the HF radio crackles beside me. a guard is resting his head on the desk in front of it. every minute or so, he lifts it and calls into the mic:
"mobile, mobile for alpha bravo, over... mobile for alpha bravo, over..."
we have sent a patient, urgently, to the nearest surgical hospital 3 hours away. when they arrived, they were told that there would be no surgical cases accepted, and suggested another hospital, 4 hours away. it is well past dark, and outside of a hospital in northern sudan, in the back of a car, a woman in labour and in need of surgery is waiting to see if they change their mind, or if she will have to drive in the black night 4 more long hours on a dangerous road. we are sitting by the HF radio waiting for the same news. there has been no contact recently from the driver. we are not sure how to interpret this.
"mobile, mobile for alpha bravo, over..."
we were talking the other night about the msf life. country to country, crisis to crisis, six months here, two there, on and on and on. there are a few of us who are doing our first mission with MSF. others have done several. maurizzio, our field coordinator, is of the latter group. he said that when he was proposed the mission in abyei, his second in sudan, he was doing some research and came across my blog. after reading, he decided not to come. he recognised too many things from his previous mission. thankfully, for all of us, he changed his mind, and relented.
he was speaking the other night that after you do one mission, and you go back home, you are ruined. there is a distance between you and others that is irreconcilable, things that you cannot share. when you try, the people you talk to either cannot place themselves there, or they realize they don’t want to know after all. the larger the rift becomes. you arrive home, exhausted, longing for familiar comforts you thought you missed, but after a short time, no matter how hard the previous mission was, you feel the pull. if at least to be around people who have known a similar world.
i have just returned from the hospital. i was called in a few hours ago.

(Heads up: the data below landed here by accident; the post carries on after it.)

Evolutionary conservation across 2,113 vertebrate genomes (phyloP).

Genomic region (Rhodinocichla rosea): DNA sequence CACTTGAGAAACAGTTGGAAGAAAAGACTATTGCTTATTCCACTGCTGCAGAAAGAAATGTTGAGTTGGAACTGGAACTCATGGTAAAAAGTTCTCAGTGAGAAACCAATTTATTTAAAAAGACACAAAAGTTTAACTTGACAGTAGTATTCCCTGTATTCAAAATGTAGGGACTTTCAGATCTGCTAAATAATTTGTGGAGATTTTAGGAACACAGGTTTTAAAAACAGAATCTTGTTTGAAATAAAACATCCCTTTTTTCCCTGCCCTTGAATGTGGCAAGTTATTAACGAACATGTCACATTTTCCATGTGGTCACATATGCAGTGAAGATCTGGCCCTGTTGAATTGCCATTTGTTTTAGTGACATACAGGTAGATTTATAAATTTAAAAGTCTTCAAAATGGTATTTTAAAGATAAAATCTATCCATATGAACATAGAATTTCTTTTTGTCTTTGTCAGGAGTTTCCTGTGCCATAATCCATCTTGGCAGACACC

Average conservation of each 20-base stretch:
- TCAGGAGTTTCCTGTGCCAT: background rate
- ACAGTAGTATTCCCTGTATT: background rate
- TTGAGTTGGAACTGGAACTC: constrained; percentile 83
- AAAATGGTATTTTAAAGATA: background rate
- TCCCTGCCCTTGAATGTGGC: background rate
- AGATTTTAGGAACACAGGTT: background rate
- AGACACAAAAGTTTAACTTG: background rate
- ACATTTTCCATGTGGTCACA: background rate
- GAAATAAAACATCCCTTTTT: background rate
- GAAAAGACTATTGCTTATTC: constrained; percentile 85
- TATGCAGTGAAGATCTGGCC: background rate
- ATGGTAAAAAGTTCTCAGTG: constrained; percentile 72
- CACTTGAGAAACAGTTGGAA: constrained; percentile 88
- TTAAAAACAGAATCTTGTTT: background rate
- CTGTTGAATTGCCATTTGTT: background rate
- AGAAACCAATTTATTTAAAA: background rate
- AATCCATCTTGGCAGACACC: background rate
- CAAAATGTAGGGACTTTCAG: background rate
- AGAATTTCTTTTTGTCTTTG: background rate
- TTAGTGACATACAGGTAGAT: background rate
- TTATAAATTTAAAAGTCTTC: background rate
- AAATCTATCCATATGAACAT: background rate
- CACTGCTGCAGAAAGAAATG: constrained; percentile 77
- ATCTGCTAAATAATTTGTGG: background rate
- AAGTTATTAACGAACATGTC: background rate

"doctor james? this is hospital. we have sick child. girl. 5 months. high fever. diarrhea. breathing problem."
"alright, hospital. can you do a paracheck, give the child 80 mg of paracetamol, and some cool cloths... do you copy? ...good... is the child drinking?"
"ok, start a cannula, ...weigh the child and write the name down. ...and i will be there in a few minutes... do you copy?"
"doctor james... i... ummm... i use bag for breathing now..."
"i'm coming. over and out."
where is the driver? no driver. i grab my stethoscope, and jog 480 paces. i arrive through the gate, people are standing in front of me, waving outpatient cards. i brush past them to the nursing room. a young mother wearing a bright yellow veil is holding a limp 5 month old child whose eyes are sunken, and half open. her small chest rises and falls with last breaths. two nurses are bent over one tiny, dangling arm that has a latex glove tied above its elbow, poking needles through soft skin, looking for veins.
they can find none. no veins, no intravenous. (mohammed, can you use the bag again... no, like this, smaller breaths... no... do you hear that sound? it means there is no seal... you know what... i'll do it... tell the guard to start the generator for the oxygen machine). no gas for the generator. (ok, prep the leg, the left one. with betadine. perfect. great. ok, take the bag. smaller breaths. push when she breathes. no, make a seal...). i open the intraosseus cannula, landmark a little less than a cm below the tibial tuberosity, on the flat part of the shin just below the knee, twist and twist and twist until it pops through the thin shell of bone. marrow flows back freely into the clean water of the syringe and i flush it smoothly back. the fans in the nursing room start to spin. i ask for fluid, and antibiotics. the child's head hangs loosely on my knee. she vomits, and breathes it in. (suction please.)